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Among the scholars who have argued for the importance of socially defined mating processes is Leon Kass, who has chronicled and lamented the demise of courtship.[1] Although few are likely to challenge Kass' contention that there has been a decline in the "wooing" of young women by young men, all while under the supervision of parents and other older adults, more debatable is Kass' argument that courtship has not been replaced by any effective institutionalized mating norms, or at least not by ones guided by older adults. More broadly, are young women today left to find the pathway to marriage completely on their own, or are there any social processes at work that help (or harm) them if they wish to achieve a happy marriage?

Although recent changes in mating practices on American college campuses have not been well documented, it is clear that there have been many changes in the context in which these practices occur.

For instance, since the middle of the 20th century, the relative numbers of men and women enrolled in institutions of higher learning have changed dramatically (see Figure 1, available only in the pdf version of this report).

In the past, social processes that guided young people toward marriage had a name: courtship.

Yet, just as the term courtship itself has faded away and has come to seem old-fashioned, the complex social networks that the term described appear also to have faded away, leaving some scholars to wonder whether any comparable institutions have risen to replace them.

Right" describes the attitudes and values of today's college women regarding sexuality, dating, courtship, and marriage.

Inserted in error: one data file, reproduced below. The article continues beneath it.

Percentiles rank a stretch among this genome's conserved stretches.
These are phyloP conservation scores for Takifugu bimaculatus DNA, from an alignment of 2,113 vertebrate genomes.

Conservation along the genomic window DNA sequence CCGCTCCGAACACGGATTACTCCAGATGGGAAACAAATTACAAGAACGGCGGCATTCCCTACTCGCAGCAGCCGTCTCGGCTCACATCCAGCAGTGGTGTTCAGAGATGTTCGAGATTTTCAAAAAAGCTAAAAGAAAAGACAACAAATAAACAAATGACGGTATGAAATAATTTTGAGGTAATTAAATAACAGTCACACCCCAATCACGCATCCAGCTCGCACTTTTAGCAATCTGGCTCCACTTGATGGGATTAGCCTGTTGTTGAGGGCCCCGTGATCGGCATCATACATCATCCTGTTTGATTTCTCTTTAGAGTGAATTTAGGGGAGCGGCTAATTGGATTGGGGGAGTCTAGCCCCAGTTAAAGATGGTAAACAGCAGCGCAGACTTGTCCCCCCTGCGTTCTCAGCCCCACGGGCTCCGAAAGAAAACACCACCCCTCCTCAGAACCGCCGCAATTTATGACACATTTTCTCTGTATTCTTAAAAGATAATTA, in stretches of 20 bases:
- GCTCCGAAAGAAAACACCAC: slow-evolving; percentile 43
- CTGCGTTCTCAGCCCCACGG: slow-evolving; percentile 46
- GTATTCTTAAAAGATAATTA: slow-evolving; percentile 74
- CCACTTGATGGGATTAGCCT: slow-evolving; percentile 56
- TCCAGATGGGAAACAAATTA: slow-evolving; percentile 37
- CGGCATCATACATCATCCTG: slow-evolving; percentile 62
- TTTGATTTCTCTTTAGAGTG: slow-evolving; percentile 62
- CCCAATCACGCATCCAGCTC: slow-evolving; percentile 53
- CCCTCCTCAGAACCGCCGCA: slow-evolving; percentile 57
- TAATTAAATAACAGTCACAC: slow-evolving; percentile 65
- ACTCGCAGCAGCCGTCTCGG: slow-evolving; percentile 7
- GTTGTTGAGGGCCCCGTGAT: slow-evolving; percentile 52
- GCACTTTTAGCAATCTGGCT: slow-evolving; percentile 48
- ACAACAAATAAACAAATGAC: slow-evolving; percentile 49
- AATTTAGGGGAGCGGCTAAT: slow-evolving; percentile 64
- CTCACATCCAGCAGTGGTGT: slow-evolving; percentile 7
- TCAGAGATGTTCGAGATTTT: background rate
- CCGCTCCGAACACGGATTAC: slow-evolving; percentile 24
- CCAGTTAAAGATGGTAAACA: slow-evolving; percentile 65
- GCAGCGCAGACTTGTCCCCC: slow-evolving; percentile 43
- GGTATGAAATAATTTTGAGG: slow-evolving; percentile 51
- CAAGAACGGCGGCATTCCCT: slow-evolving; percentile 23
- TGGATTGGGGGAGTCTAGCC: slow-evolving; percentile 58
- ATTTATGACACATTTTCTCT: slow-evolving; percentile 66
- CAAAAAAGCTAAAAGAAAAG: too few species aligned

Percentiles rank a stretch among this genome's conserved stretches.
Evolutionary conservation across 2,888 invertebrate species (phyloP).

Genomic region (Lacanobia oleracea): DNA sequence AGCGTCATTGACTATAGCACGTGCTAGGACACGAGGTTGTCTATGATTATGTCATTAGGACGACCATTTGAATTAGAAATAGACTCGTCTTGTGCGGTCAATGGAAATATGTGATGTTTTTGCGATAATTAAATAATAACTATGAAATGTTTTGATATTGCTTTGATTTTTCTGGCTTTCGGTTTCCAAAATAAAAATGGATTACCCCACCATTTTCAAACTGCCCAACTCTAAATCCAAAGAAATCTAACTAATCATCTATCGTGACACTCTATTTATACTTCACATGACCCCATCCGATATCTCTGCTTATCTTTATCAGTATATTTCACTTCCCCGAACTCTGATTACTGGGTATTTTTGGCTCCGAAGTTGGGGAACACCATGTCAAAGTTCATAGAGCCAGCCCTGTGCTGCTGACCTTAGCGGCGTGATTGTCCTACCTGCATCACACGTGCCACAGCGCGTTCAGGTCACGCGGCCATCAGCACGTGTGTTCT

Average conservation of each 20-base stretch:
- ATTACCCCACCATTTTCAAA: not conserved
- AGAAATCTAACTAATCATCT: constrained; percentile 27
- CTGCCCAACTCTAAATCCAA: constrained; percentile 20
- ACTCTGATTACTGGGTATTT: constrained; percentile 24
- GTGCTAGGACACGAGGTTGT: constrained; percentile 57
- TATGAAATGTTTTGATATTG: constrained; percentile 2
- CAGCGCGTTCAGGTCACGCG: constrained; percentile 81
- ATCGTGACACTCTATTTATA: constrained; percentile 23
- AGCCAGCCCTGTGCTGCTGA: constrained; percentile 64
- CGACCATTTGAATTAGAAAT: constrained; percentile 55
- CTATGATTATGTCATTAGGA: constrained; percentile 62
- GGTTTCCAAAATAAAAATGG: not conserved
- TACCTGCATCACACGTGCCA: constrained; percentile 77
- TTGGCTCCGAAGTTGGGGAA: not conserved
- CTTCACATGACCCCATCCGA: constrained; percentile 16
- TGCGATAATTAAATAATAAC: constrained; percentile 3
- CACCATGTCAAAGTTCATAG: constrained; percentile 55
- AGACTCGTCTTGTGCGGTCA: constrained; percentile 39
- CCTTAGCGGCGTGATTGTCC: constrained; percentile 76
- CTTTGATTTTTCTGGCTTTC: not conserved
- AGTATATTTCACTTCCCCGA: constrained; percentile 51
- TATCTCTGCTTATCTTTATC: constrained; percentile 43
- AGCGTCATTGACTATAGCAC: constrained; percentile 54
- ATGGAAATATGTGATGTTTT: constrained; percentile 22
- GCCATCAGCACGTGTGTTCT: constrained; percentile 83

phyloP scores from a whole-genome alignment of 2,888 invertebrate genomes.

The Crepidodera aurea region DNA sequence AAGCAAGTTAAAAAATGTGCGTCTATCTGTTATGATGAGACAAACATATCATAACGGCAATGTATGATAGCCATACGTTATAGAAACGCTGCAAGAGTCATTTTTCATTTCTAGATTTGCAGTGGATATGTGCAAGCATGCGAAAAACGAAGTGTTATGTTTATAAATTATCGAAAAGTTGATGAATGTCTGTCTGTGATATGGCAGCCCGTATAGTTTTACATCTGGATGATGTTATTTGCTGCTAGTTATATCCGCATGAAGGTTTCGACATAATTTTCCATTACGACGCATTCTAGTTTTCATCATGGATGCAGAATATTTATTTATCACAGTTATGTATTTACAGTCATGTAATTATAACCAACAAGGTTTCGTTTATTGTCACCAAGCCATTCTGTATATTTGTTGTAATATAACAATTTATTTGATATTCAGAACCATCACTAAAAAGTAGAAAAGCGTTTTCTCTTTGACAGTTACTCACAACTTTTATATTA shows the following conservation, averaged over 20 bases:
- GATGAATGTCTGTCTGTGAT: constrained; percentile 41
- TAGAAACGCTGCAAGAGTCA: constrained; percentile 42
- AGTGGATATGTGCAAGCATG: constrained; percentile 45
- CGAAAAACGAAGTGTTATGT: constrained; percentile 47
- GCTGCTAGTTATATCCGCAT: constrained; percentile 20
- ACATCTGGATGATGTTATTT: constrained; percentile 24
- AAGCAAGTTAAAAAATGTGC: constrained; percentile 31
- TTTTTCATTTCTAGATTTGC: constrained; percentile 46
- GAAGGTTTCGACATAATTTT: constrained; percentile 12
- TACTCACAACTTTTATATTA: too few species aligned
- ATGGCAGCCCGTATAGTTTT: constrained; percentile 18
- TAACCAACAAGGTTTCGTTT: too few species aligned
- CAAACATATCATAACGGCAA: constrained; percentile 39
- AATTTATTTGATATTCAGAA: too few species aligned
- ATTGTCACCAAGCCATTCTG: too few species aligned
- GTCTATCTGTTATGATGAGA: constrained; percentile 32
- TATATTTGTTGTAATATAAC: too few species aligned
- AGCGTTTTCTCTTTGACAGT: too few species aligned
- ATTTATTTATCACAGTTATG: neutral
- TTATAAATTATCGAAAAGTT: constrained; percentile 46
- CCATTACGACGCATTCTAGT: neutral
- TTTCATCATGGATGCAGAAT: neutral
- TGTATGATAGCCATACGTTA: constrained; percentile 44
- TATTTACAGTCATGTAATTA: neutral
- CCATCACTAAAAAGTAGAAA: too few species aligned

Marriage is a major life goal for the majority of today's college women, and most would like to meet a spouse while at college; however, there are important aspects of the college social scene that appear to undermine the likelihood of achieving the goal of a successful future marriage.

Familiarity with marital breakups has also increased among relatives, friends, neighbors, and acquaintances of families that experienced divorce.

These changes have meant that college women today are less willing to rely on marriage for economic security, and have affected their attitudes about marriage and relationships in other ways as well.

At the same time, there is a growing discussion in the U. about marriage and its benefits for children and society.

Numerous scholars are conducting research that investigates how marriages succeed and how troubled marriages can be improved.

These changes, in addition to the important influences of the feminist movement, have brought about a dramatic change in women's motivations for attending college.

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